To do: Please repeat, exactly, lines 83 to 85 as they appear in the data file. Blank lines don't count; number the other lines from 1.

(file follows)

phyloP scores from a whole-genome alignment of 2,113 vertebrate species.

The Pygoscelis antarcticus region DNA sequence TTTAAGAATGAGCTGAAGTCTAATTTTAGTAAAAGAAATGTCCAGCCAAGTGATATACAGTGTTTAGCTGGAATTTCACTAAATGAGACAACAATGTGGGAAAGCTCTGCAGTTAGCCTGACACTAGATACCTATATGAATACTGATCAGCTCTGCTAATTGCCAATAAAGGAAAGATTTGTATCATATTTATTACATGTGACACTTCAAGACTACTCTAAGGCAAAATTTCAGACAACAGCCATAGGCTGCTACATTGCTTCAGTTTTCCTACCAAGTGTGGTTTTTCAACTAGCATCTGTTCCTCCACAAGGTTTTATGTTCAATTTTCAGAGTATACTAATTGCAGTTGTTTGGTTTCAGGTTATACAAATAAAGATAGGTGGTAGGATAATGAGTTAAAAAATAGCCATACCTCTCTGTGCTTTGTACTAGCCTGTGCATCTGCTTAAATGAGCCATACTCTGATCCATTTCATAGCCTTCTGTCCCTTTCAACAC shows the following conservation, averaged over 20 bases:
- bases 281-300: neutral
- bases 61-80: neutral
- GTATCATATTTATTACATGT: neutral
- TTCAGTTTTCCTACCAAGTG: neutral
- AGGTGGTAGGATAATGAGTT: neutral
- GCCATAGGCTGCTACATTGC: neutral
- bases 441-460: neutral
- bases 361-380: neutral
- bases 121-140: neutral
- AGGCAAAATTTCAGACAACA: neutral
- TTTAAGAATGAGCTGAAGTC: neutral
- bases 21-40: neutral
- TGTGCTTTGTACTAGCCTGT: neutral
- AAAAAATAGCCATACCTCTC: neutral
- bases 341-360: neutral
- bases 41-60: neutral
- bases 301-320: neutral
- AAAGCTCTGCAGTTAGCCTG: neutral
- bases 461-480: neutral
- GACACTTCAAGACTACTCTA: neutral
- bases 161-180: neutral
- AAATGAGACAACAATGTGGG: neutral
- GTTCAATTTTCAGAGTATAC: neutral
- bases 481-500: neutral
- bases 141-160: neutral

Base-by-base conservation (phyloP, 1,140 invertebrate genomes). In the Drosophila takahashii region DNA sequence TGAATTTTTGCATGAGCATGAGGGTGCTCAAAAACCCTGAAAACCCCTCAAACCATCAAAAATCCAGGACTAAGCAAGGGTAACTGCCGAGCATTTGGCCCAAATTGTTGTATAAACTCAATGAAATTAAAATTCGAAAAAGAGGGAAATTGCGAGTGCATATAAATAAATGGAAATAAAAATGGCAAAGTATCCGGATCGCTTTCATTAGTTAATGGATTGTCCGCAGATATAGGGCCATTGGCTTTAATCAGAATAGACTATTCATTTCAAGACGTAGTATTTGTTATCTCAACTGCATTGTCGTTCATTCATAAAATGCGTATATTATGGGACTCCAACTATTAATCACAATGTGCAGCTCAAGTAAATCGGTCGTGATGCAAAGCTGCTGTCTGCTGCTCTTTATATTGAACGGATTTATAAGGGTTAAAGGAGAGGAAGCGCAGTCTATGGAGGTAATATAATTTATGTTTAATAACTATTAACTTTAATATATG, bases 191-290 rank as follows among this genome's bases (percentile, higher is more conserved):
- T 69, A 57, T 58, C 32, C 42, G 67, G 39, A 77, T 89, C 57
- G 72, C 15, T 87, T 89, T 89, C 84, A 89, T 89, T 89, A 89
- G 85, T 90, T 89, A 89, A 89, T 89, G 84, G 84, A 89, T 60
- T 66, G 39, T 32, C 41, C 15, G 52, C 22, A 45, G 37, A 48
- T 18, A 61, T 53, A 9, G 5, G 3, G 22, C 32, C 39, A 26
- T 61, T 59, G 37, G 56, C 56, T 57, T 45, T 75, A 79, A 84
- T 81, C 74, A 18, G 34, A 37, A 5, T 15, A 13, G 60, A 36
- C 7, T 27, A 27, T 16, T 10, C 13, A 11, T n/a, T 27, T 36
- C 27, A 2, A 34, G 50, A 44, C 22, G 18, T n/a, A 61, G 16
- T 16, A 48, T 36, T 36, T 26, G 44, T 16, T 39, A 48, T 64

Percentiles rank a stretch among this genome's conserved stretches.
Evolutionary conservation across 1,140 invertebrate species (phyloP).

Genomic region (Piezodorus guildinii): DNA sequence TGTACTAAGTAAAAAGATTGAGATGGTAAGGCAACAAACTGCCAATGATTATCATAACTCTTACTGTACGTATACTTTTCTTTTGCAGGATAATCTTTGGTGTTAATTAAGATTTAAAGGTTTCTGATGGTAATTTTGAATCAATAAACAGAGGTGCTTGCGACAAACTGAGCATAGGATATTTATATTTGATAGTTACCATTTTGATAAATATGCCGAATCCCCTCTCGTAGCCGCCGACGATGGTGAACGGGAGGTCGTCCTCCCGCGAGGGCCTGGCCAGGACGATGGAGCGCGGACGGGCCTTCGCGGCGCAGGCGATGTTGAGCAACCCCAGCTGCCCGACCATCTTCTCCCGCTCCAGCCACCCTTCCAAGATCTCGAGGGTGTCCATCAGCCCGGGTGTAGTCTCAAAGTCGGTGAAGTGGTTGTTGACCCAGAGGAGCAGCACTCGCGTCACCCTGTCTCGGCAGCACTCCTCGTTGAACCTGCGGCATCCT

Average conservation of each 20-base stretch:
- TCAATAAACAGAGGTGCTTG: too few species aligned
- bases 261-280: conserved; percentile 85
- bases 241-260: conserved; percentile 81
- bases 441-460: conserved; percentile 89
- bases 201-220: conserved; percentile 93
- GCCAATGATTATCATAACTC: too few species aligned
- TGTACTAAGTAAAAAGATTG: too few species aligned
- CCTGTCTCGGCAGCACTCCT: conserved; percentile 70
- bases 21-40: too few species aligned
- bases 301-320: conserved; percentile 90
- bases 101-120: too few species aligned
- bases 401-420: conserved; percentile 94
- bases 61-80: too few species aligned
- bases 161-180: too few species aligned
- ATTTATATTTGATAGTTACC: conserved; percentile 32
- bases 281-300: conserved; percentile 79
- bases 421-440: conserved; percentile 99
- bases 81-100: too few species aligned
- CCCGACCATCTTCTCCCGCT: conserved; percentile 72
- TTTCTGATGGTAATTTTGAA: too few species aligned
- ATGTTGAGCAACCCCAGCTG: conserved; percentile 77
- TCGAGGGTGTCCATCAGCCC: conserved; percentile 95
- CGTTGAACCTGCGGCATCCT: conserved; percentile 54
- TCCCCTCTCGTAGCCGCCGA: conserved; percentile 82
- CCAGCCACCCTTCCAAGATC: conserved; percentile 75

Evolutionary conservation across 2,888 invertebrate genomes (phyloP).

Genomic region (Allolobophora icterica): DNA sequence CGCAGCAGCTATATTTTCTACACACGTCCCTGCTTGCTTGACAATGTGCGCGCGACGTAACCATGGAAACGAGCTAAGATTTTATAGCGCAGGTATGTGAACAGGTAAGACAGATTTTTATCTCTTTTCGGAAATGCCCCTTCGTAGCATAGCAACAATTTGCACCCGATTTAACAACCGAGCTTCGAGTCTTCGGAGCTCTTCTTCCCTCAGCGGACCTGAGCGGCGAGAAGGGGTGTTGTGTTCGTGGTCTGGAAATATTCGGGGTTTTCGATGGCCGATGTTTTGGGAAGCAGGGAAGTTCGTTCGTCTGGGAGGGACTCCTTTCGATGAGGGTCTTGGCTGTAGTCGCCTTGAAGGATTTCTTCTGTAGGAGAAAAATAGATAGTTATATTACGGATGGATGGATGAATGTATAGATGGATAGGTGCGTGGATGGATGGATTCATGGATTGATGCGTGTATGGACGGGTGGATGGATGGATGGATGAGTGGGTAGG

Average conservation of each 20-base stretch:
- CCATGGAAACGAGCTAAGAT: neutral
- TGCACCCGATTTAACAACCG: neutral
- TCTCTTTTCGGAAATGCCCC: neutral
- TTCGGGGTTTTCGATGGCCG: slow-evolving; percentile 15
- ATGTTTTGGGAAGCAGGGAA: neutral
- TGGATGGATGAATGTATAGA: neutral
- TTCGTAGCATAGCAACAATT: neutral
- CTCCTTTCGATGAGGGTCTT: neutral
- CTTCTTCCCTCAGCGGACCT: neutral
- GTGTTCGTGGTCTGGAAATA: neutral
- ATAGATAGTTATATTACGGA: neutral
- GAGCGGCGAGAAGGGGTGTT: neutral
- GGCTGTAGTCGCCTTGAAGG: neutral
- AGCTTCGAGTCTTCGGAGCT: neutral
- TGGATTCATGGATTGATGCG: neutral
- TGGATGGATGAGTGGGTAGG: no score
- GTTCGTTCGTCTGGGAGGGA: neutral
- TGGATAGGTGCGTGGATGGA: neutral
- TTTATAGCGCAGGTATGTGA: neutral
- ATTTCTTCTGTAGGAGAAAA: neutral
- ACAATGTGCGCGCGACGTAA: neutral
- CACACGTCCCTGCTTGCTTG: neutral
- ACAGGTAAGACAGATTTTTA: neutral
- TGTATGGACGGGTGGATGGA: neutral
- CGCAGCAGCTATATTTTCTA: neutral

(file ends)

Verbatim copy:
- GGCTGTAGTCGCCTTGAAGG: neutral
- AGCTTCGAGTCTTCGGAGCT: neutral
- TGGATTCATGGATTGATGCG: neutral